Dance/NYC is happy to share community-led actions that activate the core message of the #artistsarenecessaryworkers campaign.
Listed here are events, actions, platforms and organizing that are independently led and initiated by the NYC dance community advocating for its self-identified needs. If you are engaging in a community action that activates the campaign message please submit for review.
The Artist Care Act is a U.S. Congress Bill created to fight for better treatment of artists workers on the federal level. Shadows Among Us is a documentary that exposes and hones in on the inner feelings artists share about their current situation and their hopes for the future. Together, they are a call for action in the representation of arts and its importance in our society, equitable solutions for all artists, proper health benefits for all artists, and representation in the decision making processes that govern the arts and cultural sectors.
Donate to help with the completion of the documentary and spread the word about the Bill to friends, family, and colleagues to gain as much support as possible! A signature page on the website that will allow people to sign up and show your support for the bill.
Be an #ArtsHero is an intersectional grassroots campaign comprised of Arts & Culture workers, Unions, and institutions in the United States pushing the Senate to allocate proportionate relief to the Arts & Culture sector of the American economy. Please join our joint advocacy campaign to advocate for continued economic Relief (direct support to creative workers), Recovery (get creative workers back to work), and Representation (establish a federal Secretary of Arts & Culture within the Biden-Harris Administration and future administrations). For more information, visit the Be An #ArtsHero website.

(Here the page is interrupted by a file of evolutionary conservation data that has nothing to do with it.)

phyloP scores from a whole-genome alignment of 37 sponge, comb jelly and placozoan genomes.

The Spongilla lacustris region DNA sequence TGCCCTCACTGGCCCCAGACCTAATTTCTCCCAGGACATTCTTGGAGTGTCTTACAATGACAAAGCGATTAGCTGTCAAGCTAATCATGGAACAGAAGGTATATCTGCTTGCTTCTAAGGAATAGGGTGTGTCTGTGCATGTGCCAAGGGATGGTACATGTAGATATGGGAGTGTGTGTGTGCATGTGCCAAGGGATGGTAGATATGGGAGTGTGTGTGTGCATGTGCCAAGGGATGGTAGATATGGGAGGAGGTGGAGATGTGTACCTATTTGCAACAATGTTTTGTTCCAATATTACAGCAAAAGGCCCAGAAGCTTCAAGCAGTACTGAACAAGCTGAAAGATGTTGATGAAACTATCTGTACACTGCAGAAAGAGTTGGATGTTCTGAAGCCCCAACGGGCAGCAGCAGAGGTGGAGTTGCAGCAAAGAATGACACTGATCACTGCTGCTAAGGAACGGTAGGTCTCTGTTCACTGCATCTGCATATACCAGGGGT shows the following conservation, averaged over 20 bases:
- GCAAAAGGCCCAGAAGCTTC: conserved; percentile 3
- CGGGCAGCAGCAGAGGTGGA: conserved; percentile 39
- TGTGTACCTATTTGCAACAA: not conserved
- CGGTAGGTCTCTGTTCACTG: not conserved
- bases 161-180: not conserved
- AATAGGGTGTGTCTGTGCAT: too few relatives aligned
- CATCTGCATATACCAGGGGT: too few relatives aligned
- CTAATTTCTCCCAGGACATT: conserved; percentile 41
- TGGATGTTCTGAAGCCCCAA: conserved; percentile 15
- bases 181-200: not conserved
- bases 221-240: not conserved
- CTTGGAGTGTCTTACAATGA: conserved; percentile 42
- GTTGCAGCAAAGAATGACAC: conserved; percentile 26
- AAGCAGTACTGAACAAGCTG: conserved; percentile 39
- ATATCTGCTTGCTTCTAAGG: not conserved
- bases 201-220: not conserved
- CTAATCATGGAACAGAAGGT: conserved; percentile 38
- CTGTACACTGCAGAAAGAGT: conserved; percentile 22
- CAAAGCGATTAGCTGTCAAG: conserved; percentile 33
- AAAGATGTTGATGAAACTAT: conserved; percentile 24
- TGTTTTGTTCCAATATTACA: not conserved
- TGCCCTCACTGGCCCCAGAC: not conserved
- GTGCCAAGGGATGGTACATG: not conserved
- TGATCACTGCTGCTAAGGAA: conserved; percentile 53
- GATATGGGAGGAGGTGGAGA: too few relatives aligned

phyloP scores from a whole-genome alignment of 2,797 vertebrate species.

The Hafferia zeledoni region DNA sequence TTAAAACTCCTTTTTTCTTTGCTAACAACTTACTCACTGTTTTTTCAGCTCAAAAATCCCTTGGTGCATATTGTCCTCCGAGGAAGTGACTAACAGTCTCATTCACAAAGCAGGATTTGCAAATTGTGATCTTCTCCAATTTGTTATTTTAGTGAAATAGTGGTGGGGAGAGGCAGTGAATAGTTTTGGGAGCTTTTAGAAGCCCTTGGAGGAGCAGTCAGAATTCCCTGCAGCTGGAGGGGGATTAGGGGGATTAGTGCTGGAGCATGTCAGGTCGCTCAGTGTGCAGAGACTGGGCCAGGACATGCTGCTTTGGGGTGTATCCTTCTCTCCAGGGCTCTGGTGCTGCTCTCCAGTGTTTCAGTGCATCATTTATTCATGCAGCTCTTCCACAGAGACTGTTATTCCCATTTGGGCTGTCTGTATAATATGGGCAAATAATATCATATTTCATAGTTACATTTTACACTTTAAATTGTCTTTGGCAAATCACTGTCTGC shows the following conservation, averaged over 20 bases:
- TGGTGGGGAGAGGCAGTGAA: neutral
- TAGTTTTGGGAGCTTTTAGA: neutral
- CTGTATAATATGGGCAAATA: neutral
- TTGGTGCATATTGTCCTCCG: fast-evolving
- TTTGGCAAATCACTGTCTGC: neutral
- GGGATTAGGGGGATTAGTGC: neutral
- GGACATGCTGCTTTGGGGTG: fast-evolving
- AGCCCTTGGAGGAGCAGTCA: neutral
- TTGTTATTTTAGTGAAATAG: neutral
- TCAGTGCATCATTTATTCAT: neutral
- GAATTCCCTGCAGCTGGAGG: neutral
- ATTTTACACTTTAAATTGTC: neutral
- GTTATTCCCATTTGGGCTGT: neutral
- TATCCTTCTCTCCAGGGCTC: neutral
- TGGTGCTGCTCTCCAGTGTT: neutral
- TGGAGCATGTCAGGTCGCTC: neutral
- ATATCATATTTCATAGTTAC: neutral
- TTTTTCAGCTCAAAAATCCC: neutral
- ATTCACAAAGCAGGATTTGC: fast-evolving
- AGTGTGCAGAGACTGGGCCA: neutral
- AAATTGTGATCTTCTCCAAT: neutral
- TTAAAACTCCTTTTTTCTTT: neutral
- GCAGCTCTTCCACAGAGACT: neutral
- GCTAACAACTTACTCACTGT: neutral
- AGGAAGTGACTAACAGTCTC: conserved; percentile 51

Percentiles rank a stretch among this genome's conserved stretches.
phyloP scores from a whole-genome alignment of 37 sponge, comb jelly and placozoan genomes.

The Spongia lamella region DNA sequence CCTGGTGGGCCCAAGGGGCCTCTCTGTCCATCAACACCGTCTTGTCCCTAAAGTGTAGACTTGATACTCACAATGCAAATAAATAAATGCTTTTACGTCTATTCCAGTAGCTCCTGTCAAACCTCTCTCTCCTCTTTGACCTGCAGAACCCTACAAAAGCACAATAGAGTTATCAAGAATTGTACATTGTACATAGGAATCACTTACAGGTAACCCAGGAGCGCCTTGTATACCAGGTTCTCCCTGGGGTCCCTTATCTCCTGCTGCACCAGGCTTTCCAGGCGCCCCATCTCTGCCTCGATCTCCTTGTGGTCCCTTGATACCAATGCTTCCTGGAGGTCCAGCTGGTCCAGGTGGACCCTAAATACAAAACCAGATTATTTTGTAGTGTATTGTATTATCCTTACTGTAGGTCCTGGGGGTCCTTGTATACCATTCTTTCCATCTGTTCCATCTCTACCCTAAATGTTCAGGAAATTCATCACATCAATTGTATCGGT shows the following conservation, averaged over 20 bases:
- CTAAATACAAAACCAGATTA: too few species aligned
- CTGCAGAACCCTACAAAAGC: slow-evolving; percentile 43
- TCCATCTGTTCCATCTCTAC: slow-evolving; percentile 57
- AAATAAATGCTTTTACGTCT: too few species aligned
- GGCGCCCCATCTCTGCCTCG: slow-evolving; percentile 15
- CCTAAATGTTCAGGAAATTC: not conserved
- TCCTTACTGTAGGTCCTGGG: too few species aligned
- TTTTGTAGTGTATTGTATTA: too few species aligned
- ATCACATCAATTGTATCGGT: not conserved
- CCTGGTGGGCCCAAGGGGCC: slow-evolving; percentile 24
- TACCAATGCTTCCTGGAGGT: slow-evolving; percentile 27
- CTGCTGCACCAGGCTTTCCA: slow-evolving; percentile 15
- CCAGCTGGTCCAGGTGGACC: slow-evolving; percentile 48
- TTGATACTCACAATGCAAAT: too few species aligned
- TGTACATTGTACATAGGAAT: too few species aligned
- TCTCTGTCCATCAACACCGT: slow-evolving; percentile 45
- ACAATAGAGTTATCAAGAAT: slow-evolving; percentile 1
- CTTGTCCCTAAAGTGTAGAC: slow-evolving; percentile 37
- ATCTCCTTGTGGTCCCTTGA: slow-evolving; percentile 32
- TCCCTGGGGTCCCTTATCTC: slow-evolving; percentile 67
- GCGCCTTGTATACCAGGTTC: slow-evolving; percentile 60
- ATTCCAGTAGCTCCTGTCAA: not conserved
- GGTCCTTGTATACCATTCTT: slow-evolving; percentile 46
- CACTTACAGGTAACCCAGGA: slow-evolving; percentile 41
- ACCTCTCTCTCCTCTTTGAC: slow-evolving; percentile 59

The Show Can't Go On: Invest in Our NY: WPA for Arts & Culture Workers Now! Nearly all of New York's working-class performing artists haven't been able to work since Mid March of 2020. A broken and piecemeal unemployment insurance system has left cultural workers struggling to survive. Join the Invest in Our NY Coalition and Music Wokers Alliance for a performance-based action outside of the Governor's Office.
The Show Can't Go On: Governor Cuomo Must #InvestinOurNY and Support Unemployed Artists #WPAnow | When: February 25th at 12 PM (EST) | Where: Outside Governor Cuomo's Manhattan Office (633 3rd Avenue). Visit The Action Network for more information. Also to sign the letter: bit.ly/wpa-letter
The Dance Studio Alliance is a New York City based coalition of dance studios and institutions that have come together with the clear goal of advocating for the greater needs of dance industry and community. HELP SAVE THE FUTURE OF DANCING IN NEW YORK CITY by Pavan Thimmaiah/Katerina Lu, is a petition in support of the safe reopening of dance studios and institutions. Join the NYC Dance Studio Alliance and sign the petition. For more information follow them on IG.